Well over 106,000 residents and staff of long-term care facilities have died from the Covid-19 virus. This has accounted for 38 percent of the country’s Covid-related fatalities. Researchers say front line workers exposed to the virus in their communities are likely unknowingly transferring it to vulnerable nursing-home residents, emphasizing the immediate need to vaccinate workers.
Currently the federal long-term-care vaccination program, which is led by CVS Health Corp. and Walgreens Boots Alliance Inc., has begun its broad rollout in a dozen states , with thousands of nursing facilities scheduled for visits during the next few weeks. However, surveys have signaled that many front line workers are reluctant to get the shots, especially Certified Nursing Assistants. Some CNAs have been declining the vaccination in the limited number of facilities where vaccinations have been administered. A serious challenge since they are the ones that provide the most hands on care to the nursing facility residents.
When the National Association of Health Care Assistants, recently surveyed certified nursing assistants who work in long-term care facilities, nearly 72 percent of respondents said they do not want to receive the vaccine. It comes down to fear of the unknown. Several CNAs have indicated that they would leave the sector if forced to take a vaccine, according to Lori Porter the founder of NAHCA.
Front line workers across the US are voicing their concern. In Ohio Governor Mike DeWine stated that approximately 60% of nursing home staff declined the shot in Ohio. The Los Angeles Times reported Thursday that hospital and public officials in Riverside, California have been forced to figure out how best to allocate unused doses after an estimated 50% of frontline workers in the county refused the vaccine. Dr. Nikhila Juvvadi, the chief clinical officer at Chicago's Loretto Hospital, said that a survey was administered in December, and 40% of the hospital staff said they would not get vaccinated. Fewer than half of the hospital workers at St. Elizabeth Community Hospital in Tehama County, Calif., were willing to be vaccinated, and around 20% to 40% of L.A. County's frontline workers have reportedly declined an opportunity to take the vaccine.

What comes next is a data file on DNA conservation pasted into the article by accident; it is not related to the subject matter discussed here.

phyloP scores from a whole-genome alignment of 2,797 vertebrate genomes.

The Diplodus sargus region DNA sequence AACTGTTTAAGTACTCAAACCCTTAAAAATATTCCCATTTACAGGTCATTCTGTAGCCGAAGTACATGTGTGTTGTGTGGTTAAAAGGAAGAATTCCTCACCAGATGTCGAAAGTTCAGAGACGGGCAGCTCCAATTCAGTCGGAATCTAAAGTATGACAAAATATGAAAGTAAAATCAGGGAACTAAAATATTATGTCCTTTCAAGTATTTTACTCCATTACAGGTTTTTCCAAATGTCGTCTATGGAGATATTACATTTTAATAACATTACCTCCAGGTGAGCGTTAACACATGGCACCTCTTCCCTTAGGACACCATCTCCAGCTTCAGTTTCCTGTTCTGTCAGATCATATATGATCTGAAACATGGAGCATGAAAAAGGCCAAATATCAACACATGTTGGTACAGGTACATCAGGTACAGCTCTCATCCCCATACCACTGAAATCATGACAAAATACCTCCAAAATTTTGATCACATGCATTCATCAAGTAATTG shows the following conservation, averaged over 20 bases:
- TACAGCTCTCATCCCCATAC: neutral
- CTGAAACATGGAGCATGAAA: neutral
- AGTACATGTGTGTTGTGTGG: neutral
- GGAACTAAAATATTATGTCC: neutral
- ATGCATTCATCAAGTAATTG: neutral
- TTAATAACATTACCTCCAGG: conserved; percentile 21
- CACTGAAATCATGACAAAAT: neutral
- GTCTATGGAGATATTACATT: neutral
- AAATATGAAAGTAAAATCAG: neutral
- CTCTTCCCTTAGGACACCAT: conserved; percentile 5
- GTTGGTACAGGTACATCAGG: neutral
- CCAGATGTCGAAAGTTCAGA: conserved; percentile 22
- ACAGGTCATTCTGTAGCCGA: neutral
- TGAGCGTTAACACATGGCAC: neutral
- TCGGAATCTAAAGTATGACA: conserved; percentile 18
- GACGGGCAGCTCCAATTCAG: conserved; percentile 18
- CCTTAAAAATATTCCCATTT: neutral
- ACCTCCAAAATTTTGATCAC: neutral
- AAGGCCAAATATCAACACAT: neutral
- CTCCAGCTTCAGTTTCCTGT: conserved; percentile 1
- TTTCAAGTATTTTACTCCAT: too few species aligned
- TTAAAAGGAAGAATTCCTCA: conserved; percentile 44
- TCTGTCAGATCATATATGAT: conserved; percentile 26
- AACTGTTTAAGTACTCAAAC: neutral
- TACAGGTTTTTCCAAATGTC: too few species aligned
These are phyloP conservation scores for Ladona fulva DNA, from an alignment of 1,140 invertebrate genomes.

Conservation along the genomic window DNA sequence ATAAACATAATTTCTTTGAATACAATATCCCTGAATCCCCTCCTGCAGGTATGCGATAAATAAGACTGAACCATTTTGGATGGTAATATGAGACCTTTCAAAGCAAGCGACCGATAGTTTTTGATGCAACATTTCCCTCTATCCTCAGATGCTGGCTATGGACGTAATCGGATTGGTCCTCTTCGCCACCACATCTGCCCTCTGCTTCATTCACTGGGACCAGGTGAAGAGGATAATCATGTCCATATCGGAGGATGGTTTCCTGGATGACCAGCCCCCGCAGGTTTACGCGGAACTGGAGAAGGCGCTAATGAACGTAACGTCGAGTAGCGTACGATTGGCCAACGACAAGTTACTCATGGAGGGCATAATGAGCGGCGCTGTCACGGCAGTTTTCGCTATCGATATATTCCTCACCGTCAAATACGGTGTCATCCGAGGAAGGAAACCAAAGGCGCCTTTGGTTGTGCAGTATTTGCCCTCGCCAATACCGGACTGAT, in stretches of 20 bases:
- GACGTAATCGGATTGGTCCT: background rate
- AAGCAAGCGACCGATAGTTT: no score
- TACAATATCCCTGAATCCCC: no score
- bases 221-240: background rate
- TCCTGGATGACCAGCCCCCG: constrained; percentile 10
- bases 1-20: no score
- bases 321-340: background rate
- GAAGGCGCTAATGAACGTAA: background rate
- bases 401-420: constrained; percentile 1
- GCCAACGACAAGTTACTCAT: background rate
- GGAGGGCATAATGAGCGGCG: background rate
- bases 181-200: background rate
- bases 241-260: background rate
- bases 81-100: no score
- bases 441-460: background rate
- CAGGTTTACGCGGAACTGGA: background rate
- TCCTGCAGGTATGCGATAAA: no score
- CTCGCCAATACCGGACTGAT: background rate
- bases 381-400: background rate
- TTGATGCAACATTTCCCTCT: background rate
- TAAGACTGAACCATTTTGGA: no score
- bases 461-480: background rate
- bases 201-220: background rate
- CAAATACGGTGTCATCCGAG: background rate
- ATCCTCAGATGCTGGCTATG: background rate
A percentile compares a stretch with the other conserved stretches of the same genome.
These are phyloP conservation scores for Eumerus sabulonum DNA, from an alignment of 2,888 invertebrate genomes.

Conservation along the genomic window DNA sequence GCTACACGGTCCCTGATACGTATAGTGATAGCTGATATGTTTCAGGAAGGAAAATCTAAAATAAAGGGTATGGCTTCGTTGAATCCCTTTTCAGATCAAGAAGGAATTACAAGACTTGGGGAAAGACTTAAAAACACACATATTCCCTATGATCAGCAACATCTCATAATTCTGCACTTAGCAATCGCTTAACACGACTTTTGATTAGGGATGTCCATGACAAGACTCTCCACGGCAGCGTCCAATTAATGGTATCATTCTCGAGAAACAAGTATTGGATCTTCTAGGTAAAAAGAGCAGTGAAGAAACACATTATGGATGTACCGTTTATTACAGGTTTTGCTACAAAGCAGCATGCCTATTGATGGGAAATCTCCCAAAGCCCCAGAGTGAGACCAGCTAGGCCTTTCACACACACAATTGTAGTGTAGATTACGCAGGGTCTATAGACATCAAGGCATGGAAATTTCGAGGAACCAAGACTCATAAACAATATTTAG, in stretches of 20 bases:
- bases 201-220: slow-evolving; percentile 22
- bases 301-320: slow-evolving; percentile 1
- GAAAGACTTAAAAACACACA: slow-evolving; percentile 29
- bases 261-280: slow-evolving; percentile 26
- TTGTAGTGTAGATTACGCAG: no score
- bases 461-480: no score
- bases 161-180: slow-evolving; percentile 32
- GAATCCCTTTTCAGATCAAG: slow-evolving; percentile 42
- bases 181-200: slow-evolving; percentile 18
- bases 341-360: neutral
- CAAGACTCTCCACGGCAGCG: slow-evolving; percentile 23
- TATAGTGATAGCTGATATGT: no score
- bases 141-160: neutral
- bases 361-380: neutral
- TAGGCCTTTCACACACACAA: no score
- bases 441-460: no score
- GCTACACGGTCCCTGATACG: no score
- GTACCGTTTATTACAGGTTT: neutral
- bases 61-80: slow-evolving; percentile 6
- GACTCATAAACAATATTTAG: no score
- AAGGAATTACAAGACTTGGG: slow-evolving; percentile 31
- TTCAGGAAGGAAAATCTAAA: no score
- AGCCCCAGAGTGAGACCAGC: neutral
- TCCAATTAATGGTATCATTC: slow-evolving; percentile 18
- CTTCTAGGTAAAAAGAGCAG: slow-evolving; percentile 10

Although the COVID-19 vaccine promises to be a crucial milestone in America’s battle against a pandemic that has inflicted especially severe carnage on nursing homes, getting Certified Nursing Assistants and other front line workers on board with getting vaccinated is another matter. Nursing facilities owners now have the task of convincing their front line workers that the vaccine is safe by holding webinars and other sessions to share information, having some of their executives get vaccinated publicly and highlighting those front line workers who are choosing to get the shots early.
Lawyers have said that employers are generally legally allowed to mandate Covid-19 vaccines for workers, a stance reinforced a few weeks ago in guidelines released by the Equal Employment Opportunity Commission. However most nursing-home owners have said they don’t plan on requiring the vaccine. Many facilities across the US are already facing staffing shortages after months of the pandemic challenges.
There is a great urgency for protection against the Covid -19 virus in long-term care. However, to have the greatest impact with massive effort will depend greatly on winning over front-line workers who say they are skeptical of the shots.
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